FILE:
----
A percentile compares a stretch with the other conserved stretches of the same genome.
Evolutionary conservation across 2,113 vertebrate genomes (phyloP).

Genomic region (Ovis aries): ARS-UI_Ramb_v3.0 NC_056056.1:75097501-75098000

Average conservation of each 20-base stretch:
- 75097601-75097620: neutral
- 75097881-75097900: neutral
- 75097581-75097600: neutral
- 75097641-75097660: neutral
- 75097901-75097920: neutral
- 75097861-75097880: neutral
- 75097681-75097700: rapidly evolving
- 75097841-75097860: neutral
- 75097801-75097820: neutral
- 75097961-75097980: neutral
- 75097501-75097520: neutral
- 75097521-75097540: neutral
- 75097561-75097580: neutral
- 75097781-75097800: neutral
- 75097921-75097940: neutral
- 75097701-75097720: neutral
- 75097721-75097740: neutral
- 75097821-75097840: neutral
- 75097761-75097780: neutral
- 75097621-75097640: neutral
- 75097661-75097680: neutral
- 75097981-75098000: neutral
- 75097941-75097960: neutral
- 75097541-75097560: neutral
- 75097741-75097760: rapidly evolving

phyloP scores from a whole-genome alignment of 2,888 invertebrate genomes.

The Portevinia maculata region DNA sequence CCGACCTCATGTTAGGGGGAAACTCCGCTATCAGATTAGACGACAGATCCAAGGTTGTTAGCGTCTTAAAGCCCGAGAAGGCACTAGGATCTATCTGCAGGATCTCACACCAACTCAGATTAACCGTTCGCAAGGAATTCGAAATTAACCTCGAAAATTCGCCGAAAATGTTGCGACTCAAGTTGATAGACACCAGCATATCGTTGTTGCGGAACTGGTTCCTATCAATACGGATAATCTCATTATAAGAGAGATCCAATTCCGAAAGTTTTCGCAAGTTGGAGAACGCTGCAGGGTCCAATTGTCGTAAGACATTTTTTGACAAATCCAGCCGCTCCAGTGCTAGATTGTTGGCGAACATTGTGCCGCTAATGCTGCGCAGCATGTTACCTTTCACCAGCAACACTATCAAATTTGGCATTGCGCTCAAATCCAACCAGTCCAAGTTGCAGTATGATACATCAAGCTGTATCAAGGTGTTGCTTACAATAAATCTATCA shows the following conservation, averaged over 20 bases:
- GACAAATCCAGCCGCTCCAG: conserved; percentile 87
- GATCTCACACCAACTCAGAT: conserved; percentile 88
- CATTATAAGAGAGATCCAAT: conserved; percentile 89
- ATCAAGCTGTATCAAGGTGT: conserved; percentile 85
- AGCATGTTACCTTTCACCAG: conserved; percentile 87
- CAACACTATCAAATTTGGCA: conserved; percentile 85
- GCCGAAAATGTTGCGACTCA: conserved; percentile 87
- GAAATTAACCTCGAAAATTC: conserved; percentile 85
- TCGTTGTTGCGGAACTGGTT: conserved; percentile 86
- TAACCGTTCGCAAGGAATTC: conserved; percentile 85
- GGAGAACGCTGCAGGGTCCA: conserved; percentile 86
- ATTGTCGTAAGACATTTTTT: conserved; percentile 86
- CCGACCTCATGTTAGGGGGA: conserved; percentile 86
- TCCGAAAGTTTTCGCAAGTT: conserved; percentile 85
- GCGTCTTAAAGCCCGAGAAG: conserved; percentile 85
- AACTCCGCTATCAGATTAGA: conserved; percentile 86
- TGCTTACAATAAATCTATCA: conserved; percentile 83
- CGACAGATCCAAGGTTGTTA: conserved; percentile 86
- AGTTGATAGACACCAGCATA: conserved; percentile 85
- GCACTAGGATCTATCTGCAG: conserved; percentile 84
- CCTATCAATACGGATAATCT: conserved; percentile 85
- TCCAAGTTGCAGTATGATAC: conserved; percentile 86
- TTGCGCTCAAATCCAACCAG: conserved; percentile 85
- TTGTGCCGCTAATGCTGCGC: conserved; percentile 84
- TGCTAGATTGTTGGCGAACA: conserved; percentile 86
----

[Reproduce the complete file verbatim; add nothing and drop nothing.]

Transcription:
A percentile compares a stretch with the other conserved stretches of the same genome.
Evolutionary conservation across 2,113 vertebrate genomes (phyloP).

Genomic region (Ovis aries): ARS-UI_Ramb_v3.0 NC_056056.1:75097501-75098000

Average conservation of each 20-base stretch:
- 75097601-75097620: neutral
- 75097881-75097900: neutral
- 75097581-75097600: neutral
- 75097641-75097660: neutral
- 75097901-75097920: neutral
- 75097861-75097880: neutral
- 75097681-75097700: rapidly evolving
- 75097841-75097860: neutral
- 75097801-75097820: neutral
- 75097961-75097980: neutral
- 75097501-75097520: neutral
- 75097521-75097540: neutral
- 75097561-75097580: neutral
- 75097781-75097800: neutral
- 75097921-75097940: neutral
- 75097701-75097720: neutral
- 75097721-75097740: neutral
- 75097821-75097840: neutral
- 75097761-75097780: neutral
- 75097621-75097640: neutral
- 75097661-75097680: neutral
- 75097981-75098000: neutral
- 75097941-75097960: neutral
- 75097541-75097560: neutral
- 75097741-75097760: rapidly evolving

phyloP scores from a whole-genome alignment of 2,888 invertebrate genomes.

The Portevinia maculata region DNA sequence CCGACCTCATGTTAGGGGGAAACTCCGCTATCAGATTAGACGACAGATCCAAGGTTGTTAGCGTCTTAAAGCCCGAGAAGGCACTAGGATCTATCTGCAGGATCTCACACCAACTCAGATTAACCGTTCGCAAGGAATTCGAAATTAACCTCGAAAATTCGCCGAAAATGTTGCGACTCAAGTTGATAGACACCAGCATATCGTTGTTGCGGAACTGGTTCCTATCAATACGGATAATCTCATTATAAGAGAGATCCAATTCCGAAAGTTTTCGCAAGTTGGAGAACGCTGCAGGGTCCAATTGTCGTAAGACATTTTTTGACAAATCCAGCCGCTCCAGTGCTAGATTGTTGGCGAACATTGTGCCGCTAATGCTGCGCAGCATGTTACCTTTCACCAGCAACACTATCAAATTTGGCATTGCGCTCAAATCCAACCAGTCCAAGTTGCAGTATGATACATCAAGCTGTATCAAGGTGTTGCTTACAATAAATCTATCA shows the following conservation, averaged over 20 bases:
- GACAAATCCAGCCGCTCCAG: conserved; percentile 87
- GATCTCACACCAACTCAGAT: conserved; percentile 88
- CATTATAAGAGAGATCCAAT: conserved; percentile 89
- ATCAAGCTGTATCAAGGTGT: conserved; percentile 85
- AGCATGTTACCTTTCACCAG: conserved; percentile 87
- CAACACTATCAAATTTGGCA: conserved; percentile 85
- GCCGAAAATGTTGCGACTCA: conserved; percentile 87
- GAAATTAACCTCGAAAATTC: conserved; percentile 85
- TCGTTGTTGCGGAACTGGTT: conserved; percentile 86
- TAACCGTTCGCAAGGAATTC: conserved; percentile 85
- GGAGAACGCTGCAGGGTCCA: conserved; percentile 86
- ATTGTCGTAAGACATTTTTT: conserved; percentile 86
- CCGACCTCATGTTAGGGGGA: conserved; percentile 86
- TCCGAAAGTTTTCGCAAGTT: conserved; percentile 85
- GCGTCTTAAAGCCCGAGAAG: conserved; percentile 85
- AACTCCGCTATCAGATTAGA: conserved; percentile 86
- TGCTTACAATAAATCTATCA: conserved; percentile 83
- CGACAGATCCAAGGTTGTTA: conserved; percentile 86
- AGTTGATAGACACCAGCATA: conserved; percentile 85
- GCACTAGGATCTATCTGCAG: conserved; percentile 84
- CCTATCAATACGGATAATCT: conserved; percentile 85
- TCCAAGTTGCAGTATGATAC: conserved; percentile 86
- TTGCGCTCAAATCCAACCAG: conserved; percentile 85
- TTGTGCCGCTAATGCTGCGC: conserved; percentile 84
- TGCTAGATTGTTGGCGAACA: conserved; percentile 86